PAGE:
A total of 102 participants (29, 27, 25 and 21 in groups I, II, III and IV) completed the study. All three intervention groups showed a significant reduction in BP (SBP/DBP: 5.3/6.0 in group II, 2.6/3.7 in III, and 2.0/2.6 mm Hg in IV respectively). There was no significant change (SBP/DBP: 0.2/0.5 mmHg) of BP in control group (I). Physical exercise was most effective (considered individually); salt intake reduction and yoga were also effective.
Physical exercise, salt intake reduction, and yoga are effective non-pharmacological interventions in significantly reducing BP among young hypertensives and pre-hypertensives. These can therefore be positively recommended for hypertensives. There is also a case to deploy these interventions in the general population.
Community-based randomized controlled trial; hypertension; relative efficacies; physical exercise; salt intake reduction; yoga; young adults
Physical activity decreases risk of colon polyps and colon cancer and might reduce risk of colon cancer recurrence. Focusing on recent calls for translation of epidemiologic evidence into clinical care, our pilot study delivered an evidence-based physical activity intervention in adults with polyps, who are thus at elevated risk of developing colon cancer. The objective was to evaluate change in physical activity, measured by steps per day and minutes of moderate/vigorous physical activity.
Sixteen adults with adenomas detected and removed at screening colonoscopy were recruited to a 12-week physical activity intervention. Participants were randomized to receive a standard (30 minutes/day) or high (60 minutes/day) walking program. Physical activity was measured via blinded pedometer and accelerometer at baseline and follow-up. Intervention messages focused on self-monitoring using pedometers and overcoming barriers to engaging in physical activity.
Participants in both arms significantly increased objectively measured minutes of moderate/vigorous physical activity over the course of the intervention. Both arms exceeded the intervention goal, but there was not a significant difference between arms at follow-up. Results were similar for pedometer measured physical activity, with a significant overall increase in steps/day from baseline to follow-up, but no between arm difference in change.
Simple interventions of minimal contact time focusing on walking can significantly increase physical activity in individuals at increased risk of developing colon cancer.
Design: Randomised controlled trial with one year follow up. Physical activity was measured by questionnaire. Other measures included attitudes to exercise, body mass index, cholesterol, aerobic capacity, and blood pressure.
Setting: Primary care and community.
Participants: 260 men and women aged 40–70 years, taking less than 120 minutes of moderate intensity activity per week.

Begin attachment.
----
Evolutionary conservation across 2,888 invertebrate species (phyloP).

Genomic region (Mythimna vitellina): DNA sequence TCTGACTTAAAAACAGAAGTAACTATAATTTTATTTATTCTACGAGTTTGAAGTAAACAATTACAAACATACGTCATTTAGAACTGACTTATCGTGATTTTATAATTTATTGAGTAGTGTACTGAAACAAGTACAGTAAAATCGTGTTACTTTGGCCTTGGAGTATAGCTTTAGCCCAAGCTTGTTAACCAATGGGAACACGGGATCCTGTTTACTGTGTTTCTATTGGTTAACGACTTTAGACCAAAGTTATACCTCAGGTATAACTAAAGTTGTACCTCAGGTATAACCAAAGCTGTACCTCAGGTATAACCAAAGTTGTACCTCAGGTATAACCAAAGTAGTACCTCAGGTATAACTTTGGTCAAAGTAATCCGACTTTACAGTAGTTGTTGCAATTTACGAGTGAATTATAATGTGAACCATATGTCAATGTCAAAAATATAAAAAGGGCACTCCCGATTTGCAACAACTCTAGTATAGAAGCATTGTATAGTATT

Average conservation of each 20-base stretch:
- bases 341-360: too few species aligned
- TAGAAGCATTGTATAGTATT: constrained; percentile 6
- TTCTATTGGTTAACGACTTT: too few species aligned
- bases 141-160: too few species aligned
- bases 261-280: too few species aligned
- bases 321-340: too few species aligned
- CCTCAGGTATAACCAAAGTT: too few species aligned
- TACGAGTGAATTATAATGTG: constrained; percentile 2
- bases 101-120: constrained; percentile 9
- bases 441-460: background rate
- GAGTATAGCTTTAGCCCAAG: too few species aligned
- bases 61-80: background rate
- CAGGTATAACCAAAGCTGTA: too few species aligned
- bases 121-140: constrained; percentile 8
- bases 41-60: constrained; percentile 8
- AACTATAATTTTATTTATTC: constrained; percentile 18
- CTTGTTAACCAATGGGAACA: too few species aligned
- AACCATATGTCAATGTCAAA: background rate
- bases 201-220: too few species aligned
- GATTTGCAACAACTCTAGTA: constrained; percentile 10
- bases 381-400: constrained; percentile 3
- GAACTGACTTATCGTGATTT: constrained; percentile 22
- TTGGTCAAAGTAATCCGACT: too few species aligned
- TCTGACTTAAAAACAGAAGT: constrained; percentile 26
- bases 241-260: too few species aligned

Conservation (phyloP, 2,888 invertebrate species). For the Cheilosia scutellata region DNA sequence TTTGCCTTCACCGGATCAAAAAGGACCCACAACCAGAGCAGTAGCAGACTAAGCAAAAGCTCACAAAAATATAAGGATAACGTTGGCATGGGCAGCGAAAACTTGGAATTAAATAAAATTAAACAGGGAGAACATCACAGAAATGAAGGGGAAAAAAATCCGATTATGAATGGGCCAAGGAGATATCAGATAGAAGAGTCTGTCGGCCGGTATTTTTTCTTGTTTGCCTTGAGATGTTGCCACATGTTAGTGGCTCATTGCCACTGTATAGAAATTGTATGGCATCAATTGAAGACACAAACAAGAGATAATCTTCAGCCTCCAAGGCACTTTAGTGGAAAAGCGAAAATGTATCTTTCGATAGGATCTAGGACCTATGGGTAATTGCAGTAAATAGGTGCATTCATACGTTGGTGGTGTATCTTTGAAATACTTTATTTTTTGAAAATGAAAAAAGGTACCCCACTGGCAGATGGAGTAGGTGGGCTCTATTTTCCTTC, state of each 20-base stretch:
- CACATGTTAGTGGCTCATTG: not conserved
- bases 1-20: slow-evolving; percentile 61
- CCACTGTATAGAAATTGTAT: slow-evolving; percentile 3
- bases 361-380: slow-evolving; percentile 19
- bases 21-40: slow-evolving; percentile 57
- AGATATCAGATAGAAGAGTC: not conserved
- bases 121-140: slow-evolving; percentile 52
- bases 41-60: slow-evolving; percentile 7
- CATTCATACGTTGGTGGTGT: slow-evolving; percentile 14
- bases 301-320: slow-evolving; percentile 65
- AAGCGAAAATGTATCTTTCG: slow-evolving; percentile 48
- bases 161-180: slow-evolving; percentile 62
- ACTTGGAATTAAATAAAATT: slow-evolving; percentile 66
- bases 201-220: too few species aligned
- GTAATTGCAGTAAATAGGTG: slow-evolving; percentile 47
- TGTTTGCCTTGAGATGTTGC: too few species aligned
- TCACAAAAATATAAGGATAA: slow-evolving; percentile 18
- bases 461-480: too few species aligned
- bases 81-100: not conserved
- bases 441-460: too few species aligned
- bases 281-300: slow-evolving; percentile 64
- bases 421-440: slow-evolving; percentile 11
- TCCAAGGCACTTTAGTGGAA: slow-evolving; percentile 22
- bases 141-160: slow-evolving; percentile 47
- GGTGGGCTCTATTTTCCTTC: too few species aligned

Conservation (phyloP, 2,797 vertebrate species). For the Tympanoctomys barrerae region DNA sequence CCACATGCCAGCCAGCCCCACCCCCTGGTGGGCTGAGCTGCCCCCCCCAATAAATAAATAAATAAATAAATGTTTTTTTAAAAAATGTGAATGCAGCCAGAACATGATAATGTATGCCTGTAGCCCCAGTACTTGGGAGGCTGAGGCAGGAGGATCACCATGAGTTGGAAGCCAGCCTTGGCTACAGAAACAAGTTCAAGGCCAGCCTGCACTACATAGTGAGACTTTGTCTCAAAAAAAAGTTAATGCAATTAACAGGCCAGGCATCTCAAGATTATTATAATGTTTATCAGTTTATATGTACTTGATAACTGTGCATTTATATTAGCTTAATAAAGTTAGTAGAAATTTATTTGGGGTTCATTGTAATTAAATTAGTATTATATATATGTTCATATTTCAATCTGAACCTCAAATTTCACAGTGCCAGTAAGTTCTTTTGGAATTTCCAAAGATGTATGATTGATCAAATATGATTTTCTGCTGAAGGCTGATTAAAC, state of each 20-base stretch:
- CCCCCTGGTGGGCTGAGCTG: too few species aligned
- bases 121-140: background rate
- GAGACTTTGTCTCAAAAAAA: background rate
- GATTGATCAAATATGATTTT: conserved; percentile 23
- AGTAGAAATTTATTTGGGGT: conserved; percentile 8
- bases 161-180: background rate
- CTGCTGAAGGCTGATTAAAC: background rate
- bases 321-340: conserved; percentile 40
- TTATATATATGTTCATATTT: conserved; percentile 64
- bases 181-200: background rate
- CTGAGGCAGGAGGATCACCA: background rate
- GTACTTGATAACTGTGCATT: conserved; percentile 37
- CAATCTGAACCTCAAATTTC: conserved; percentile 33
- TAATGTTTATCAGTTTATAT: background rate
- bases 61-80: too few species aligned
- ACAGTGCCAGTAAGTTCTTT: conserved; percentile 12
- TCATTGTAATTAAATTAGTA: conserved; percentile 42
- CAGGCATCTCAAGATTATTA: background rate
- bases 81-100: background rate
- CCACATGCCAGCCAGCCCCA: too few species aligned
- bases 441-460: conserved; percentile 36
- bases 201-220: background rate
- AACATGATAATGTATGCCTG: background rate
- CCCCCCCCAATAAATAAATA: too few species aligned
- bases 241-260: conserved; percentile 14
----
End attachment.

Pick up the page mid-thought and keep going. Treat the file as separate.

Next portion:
Main results: Seventy three per cent of people completed the trial. Of these, the proportion increasing their activity above 120 minutes of moderate intensity activity per week was 22.6% in the advice only and 35.7% in the health walks group at 12 months (between group difference =13% (95% CI 0.003% to 25.9%) p=0.05). Intention to treat analysis, using the last known value for missing cases, demonstrated smaller differences between the groups (between group difference =6% (95% CI -5% to 16.4%)) with the trend in favour of health walks. There were improvements in the total time spent and number of occasions of moderate intensity activity, and aerobic capacity, but no statistically significant differences between the groups. Other cardiovascular risk factors remained unchanged.
Conclusions: There were no significant between group differences in self reported physical activity at 12 month follow up when the analysis was by intention to treat. In people who completed the trial, health walks was more effective than giving advice only in increasing moderate intensity activity above 120 minutes per week.
The efficacy of physical activity in improving cardiovascular disease (CVD) risk profiles has been well established. However, the effectiveness of health promotion programs implemented at the community level remains controversial. This study evaluated a school-based work-site physical activity program.
Using a community-based participatory research model, a work-site wellness intervention was implemented in a rural public school system in Southwestern Oklahoma. During the 2005-2006 school year, 187 participants (mean age 45 years) completed a pre intervention screening for CVD risk factors followed by a physical activity promotion program. Post intervention screening was conducted after a 6 month period. During both screening sessions, body composition, blood pressure, lipids, glucose and self-reported physical activity levels were assessed. The focus of the intervention was on promoting physical activity. Opportunities for in school physical activity were created by marking hallways, adding a treadmill in each school, and allowing teachers to use planning periods for physical activity.
During the post intervention screening, compared to pre intervention levels, participants had lower total, low, and high density lipoprotein-cholesterol (t = 5.9, p < 0.0001, t = 2.6, p = 0.01, and t = 13.2, p < 0.0001 respectively), lower systolic blood pressure (t = 2.9, p = 0.004), and higher self-reported physical activity levels (Sign t = -1.901, p = 0.06).
A successful participatory program was associated with improvements in several CVD risk factors among school employees. Limitations of this study such as seasonal variation in the outcome variables and lack of a control group limit our ability to draw solid conclusions about the effectiveness of the intervention.